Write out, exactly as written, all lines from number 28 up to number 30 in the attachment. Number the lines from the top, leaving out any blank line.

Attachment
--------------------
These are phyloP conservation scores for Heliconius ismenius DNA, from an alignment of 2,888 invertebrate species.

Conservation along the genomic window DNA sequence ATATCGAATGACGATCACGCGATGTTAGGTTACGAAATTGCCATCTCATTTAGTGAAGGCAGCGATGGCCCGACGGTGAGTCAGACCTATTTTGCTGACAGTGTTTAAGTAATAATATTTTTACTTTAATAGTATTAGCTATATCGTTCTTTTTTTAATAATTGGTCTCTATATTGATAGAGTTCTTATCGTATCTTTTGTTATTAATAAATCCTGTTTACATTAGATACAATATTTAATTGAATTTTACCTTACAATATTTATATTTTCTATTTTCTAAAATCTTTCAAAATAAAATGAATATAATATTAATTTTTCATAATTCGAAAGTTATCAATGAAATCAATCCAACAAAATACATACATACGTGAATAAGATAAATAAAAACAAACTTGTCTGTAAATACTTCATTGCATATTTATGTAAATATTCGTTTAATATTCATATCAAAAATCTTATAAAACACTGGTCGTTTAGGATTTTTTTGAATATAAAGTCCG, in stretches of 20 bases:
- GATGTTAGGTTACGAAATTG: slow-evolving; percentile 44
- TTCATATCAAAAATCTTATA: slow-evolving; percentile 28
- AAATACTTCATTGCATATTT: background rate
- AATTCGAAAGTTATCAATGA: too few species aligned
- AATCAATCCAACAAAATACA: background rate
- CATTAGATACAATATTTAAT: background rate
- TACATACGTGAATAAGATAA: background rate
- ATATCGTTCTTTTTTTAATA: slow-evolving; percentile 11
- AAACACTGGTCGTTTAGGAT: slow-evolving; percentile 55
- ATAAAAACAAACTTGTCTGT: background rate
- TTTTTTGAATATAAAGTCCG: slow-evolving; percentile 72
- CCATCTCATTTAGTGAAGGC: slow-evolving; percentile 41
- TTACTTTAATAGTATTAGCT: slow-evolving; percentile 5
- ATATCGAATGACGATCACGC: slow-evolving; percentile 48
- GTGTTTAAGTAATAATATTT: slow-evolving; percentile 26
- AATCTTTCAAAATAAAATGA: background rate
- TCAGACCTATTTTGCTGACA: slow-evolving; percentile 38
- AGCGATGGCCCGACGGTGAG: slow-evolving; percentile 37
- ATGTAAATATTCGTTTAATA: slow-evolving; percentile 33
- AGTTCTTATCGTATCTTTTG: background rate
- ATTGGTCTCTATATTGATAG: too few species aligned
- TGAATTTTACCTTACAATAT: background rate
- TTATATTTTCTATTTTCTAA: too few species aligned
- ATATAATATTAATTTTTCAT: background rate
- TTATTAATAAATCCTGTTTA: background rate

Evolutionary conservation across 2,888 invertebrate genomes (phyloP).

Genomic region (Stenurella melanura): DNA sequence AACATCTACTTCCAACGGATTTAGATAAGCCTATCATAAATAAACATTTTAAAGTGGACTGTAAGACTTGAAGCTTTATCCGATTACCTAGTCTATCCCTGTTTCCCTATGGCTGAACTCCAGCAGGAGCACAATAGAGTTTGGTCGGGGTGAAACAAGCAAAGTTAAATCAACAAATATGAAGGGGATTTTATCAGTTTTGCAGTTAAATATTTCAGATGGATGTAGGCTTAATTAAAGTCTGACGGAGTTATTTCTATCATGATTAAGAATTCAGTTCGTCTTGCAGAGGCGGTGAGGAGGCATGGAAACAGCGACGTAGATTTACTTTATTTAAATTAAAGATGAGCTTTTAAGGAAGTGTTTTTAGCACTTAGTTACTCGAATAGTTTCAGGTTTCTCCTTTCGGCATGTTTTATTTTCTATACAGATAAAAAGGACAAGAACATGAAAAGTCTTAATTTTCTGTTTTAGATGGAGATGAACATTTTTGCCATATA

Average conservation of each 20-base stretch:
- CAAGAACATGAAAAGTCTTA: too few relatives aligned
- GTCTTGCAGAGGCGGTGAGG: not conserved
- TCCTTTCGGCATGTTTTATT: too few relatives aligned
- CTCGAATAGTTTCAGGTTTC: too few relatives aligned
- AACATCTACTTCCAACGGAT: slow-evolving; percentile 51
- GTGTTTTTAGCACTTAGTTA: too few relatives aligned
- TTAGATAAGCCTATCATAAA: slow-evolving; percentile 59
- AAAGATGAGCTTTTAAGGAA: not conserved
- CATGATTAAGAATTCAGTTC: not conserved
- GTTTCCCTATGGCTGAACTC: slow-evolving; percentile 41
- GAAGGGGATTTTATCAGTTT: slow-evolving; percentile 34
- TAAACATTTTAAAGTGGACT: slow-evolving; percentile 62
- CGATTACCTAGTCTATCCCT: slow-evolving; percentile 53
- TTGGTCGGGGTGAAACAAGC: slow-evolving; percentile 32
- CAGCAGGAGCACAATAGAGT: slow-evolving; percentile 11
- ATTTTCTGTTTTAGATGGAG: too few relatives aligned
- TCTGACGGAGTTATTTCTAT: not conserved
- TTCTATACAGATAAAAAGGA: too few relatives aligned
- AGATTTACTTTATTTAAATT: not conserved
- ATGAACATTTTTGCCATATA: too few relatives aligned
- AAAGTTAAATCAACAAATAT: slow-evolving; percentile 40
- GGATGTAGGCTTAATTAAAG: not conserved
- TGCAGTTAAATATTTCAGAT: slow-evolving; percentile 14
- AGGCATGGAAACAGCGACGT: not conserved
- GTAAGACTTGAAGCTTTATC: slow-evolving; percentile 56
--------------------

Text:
Evolutionary conservation across 2,888 invertebrate genomes (phyloP).

Genomic region (Stenurella melanura): DNA sequence AACATCTACTTCCAACGGATTTAGATAAGCCTATCATAAATAAACATTTTAAAGTGGACTGTAAGACTTGAAGCTTTATCCGATTACCTAGTCTATCCCTGTTTCCCTATGGCTGAACTCCAGCAGGAGCACAATAGAGTTTGGTCGGGGTGAAACAAGCAAAGTTAAATCAACAAATATGAAGGGGATTTTATCAGTTTTGCAGTTAAATATTTCAGATGGATGTAGGCTTAATTAAAGTCTGACGGAGTTATTTCTATCATGATTAAGAATTCAGTTCGTCTTGCAGAGGCGGTGAGGAGGCATGGAAACAGCGACGTAGATTTACTTTATTTAAATTAAAGATGAGCTTTTAAGGAAGTGTTTTTAGCACTTAGTTACTCGAATAGTTTCAGGTTTCTCCTTTCGGCATGTTTTATTTTCTATACAGATAAAAAGGACAAGAACATGAAAAGTCTTAATTTTCTGTTTTAGATGGAGATGAACATTTTTGCCATATA

Average conservation of each 20-base stretch: